Was King Arthur a real historical person?

King Arthur, ruler of Camelot, champion of Britain, bearer of Excalibur and seeker of the Holy Grail, is undoubtedly legendary. There are probably few in Western societies who have not encountered some aspect of his story through various media, from books, to television shows, to video games and so on. But despite the power of this seemingly timeless mythological figure, there is one question that has caused consternation among scholars and the public alike: was the author’s legend based on a real person?

Although there are many who believe that there was a living, breathing king named Arthur, there is unfortunately no historical evidence to support this.

The legend of a story

It is fair to say that Arthur’s story has not been static. It has undergone several transformations and revisions over the centuries, adding more of the mythical features we recognize today. To understand the individual from a historical perspective, we must go all the way back in time.

Apart from a few scattered references, we don’t really hear any mention of Arthur until the 12the century CE. In his The History of the Kings of Great BritainWelsh monk Geoffrey of Monmouth provides the first comprehensive account of this character’s life.

According to Monmouth, Arthur’s story begins with a rather dark event when Merlin (another complex character with his own winding legend) transformed King Uther Pendragon (certainly not a real person) into the likeness of the Duke of Cornwall. This was so that Uther could spend the night with the Duke’s wife, Ygerna. During this night, Arthur was conceived in the stronghold of Tintagel.

From here, Arthur grows into a powerful leader who inherits the British throne and leads his people in several epic and bloody battles against Saxon invaders. Later he spreads his kingdom across Ireland, Iceland, Norway and Gaul, but is eventually murdered by his cousin Mordred.

There is nothing in this account about Camelot, Lancelot, the Holy Grail, his sword, or the heroic and chivalrous knights who attended the Round Table. These features were all added later by authors who wanted to make Arthur fit the romantic ideas of their time. This was probably a good move too, as a sixth century leader would probably have been less ‘chivalrous’ and much more brutal.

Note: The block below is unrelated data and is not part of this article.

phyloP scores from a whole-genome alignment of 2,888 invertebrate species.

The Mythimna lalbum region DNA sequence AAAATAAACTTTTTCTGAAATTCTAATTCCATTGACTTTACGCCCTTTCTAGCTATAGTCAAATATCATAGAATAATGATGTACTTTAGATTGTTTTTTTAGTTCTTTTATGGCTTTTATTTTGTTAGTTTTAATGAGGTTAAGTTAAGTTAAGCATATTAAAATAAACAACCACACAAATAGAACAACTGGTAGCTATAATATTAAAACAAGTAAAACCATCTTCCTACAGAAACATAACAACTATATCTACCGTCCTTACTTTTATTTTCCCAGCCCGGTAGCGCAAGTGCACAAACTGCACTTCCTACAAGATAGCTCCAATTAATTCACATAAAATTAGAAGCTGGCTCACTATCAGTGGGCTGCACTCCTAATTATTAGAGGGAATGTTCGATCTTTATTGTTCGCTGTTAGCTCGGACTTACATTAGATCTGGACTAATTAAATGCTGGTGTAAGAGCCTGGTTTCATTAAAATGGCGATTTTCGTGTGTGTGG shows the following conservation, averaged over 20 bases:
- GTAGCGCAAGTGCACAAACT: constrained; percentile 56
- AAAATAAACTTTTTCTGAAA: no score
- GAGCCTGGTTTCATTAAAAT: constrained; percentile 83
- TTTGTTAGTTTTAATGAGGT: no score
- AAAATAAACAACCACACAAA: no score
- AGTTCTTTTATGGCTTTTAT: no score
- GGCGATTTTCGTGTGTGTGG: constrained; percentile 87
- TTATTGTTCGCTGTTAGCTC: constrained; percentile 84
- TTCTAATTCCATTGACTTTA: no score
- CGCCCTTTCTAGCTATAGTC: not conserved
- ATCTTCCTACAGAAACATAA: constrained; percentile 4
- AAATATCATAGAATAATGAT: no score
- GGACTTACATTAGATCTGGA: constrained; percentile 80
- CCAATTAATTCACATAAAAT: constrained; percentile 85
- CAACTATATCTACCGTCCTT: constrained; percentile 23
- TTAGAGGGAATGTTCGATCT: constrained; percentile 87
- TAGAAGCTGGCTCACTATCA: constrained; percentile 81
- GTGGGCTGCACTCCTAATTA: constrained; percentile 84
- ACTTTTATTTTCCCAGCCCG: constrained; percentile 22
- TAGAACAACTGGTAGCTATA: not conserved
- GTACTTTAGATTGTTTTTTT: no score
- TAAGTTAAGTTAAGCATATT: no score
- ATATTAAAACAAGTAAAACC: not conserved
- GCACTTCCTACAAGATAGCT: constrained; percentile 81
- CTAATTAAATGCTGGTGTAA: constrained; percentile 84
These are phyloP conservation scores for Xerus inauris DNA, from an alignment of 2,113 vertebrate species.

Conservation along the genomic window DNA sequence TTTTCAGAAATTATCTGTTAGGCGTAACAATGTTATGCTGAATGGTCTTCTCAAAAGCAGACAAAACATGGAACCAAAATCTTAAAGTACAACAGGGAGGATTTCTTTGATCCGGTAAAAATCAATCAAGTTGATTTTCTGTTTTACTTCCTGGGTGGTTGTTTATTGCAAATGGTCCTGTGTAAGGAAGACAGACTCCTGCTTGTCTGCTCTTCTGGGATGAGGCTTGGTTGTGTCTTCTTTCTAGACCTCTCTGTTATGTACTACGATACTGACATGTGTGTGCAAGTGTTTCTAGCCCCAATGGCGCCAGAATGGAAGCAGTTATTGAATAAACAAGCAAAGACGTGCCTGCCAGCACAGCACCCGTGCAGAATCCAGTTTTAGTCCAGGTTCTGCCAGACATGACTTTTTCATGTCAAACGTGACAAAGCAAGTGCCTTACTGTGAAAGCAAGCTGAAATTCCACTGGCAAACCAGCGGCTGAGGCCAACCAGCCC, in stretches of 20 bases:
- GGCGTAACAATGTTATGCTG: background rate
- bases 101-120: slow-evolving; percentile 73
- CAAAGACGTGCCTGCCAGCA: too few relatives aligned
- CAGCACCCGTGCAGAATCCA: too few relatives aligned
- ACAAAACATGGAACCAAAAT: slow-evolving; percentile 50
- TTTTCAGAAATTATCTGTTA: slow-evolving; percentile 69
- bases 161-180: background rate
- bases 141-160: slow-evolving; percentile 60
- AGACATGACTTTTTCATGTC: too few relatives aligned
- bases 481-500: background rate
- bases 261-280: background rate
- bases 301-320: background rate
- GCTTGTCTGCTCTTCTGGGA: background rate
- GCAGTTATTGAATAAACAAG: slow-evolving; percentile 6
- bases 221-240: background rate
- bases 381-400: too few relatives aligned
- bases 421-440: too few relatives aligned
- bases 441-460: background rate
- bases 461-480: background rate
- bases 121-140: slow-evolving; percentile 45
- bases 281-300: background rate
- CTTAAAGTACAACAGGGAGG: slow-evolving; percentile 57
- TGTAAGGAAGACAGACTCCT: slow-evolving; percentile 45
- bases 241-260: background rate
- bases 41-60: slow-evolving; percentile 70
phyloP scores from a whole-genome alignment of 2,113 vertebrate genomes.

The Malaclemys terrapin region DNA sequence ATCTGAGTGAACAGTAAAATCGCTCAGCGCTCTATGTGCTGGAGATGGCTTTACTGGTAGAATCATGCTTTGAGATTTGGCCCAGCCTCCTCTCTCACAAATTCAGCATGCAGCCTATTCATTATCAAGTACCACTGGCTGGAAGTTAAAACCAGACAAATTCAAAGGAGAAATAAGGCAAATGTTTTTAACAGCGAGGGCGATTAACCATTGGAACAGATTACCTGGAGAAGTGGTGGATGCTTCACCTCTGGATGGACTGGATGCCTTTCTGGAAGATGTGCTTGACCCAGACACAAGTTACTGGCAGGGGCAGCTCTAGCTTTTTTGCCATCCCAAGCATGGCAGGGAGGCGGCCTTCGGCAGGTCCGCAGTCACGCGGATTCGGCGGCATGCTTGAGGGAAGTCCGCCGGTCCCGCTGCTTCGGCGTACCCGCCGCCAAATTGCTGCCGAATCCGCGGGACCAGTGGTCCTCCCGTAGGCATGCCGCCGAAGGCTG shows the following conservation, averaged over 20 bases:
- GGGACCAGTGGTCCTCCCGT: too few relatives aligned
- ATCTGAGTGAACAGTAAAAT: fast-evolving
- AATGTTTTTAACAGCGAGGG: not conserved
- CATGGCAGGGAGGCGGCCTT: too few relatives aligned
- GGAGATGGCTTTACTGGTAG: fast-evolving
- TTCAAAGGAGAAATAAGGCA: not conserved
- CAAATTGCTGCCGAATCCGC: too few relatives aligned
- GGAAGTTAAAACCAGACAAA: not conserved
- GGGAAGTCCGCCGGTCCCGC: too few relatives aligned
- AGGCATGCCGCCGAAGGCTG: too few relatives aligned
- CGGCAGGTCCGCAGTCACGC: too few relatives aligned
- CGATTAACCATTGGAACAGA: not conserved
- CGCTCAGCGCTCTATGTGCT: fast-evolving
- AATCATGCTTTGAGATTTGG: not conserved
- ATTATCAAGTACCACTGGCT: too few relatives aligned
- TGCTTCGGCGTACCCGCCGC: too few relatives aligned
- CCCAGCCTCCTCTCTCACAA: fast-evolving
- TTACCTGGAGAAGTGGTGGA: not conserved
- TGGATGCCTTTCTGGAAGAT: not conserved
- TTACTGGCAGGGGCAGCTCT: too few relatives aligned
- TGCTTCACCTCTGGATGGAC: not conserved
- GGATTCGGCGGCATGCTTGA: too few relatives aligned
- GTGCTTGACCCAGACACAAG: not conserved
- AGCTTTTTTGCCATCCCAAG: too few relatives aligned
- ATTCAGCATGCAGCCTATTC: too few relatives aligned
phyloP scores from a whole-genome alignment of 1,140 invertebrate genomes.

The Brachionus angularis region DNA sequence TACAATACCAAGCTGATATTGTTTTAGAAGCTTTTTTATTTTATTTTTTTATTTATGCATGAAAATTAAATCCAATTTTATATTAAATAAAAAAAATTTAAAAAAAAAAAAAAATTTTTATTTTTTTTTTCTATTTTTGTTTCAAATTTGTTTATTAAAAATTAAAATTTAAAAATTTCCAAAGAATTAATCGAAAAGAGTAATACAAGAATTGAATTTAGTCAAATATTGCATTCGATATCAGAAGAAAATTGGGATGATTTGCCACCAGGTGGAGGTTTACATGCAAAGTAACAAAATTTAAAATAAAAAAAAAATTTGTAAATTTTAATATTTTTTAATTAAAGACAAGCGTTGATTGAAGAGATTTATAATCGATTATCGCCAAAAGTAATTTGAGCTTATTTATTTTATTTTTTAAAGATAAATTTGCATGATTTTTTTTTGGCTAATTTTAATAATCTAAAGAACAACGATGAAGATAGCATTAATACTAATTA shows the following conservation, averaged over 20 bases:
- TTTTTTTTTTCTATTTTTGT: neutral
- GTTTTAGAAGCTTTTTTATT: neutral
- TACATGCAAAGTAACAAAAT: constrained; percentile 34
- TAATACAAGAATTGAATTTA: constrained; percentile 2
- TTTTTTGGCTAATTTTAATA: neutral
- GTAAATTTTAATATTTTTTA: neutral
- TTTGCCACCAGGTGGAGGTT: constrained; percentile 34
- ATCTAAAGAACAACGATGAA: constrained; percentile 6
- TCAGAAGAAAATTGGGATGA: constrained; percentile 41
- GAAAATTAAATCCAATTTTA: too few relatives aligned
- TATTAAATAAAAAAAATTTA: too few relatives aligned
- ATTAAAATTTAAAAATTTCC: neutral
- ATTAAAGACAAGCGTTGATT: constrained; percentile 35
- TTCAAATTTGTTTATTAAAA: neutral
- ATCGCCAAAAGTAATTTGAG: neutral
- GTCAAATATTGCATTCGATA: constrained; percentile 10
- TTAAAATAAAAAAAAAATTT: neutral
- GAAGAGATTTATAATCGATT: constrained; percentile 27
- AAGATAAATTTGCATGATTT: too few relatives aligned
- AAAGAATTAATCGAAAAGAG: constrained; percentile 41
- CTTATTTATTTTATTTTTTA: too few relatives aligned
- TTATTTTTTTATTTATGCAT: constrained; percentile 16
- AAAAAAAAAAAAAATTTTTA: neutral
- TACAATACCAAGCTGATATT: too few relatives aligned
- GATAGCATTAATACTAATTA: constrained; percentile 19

Monmouth’s story cannot be taken as historical fact in any way. Even in his day he was criticized for inventing elements while mixing pieces from various Welsh poems and sources. As such, the Arthur we get is less of a coherent individual and more of a soup of stories mixed together.

But what about the poems that inspired Monmouth; Can they refer to a real person?

Despite the unreliable grounds for Arthur’s story, there are some who argue that his story was inspired to a greater or lesser extent by some kind of fifth or sixth century leader captured in Welsh poetry.

According to these claims, at the end of the Roman occupation a leader emerged to lead the Britons – who by then had become largely Christian – against pagan Saxon invaders, and this hero’s name was Arthur… perhaps. For example in a poem called Y Gododdin, written sometime between 540 and 640 CE, compares a fallen soldier to another heroic figure named Arthur. Presumably there was a contemporary figure at the time who would have been recognizable enough to make this parable meaningful.

In another poem from the same period, the monk Gildas recalled how a hero named Ambrosius Aurelianus had led the British to victory in a sixth-century battle known as the Battle of Badon Hill. However, a few centuries later, another monk named Nennius described another warrior named Arthur who had led the Britons in this battle (as well as eleven others). It is possible that Nennius’s story was one that inspired the later history of Monmouth, although we cannot know for sure.

Does this mean there really was a historical character named Arthur? Well, some people like to think so, but honestly, it doesn’t look that way. As mentioned above, medieval chroniclers liked to mix fact and fiction, and many of these accounts were created hundreds of years after the events they claim to describe.

Still, there are many who hold a candle to the reality behind the Once and Future King. Unfortunately, history has still not given us a solid foundation on which to base that hope.

Leave a Reply

Your email address will not be published. Required fields are marked *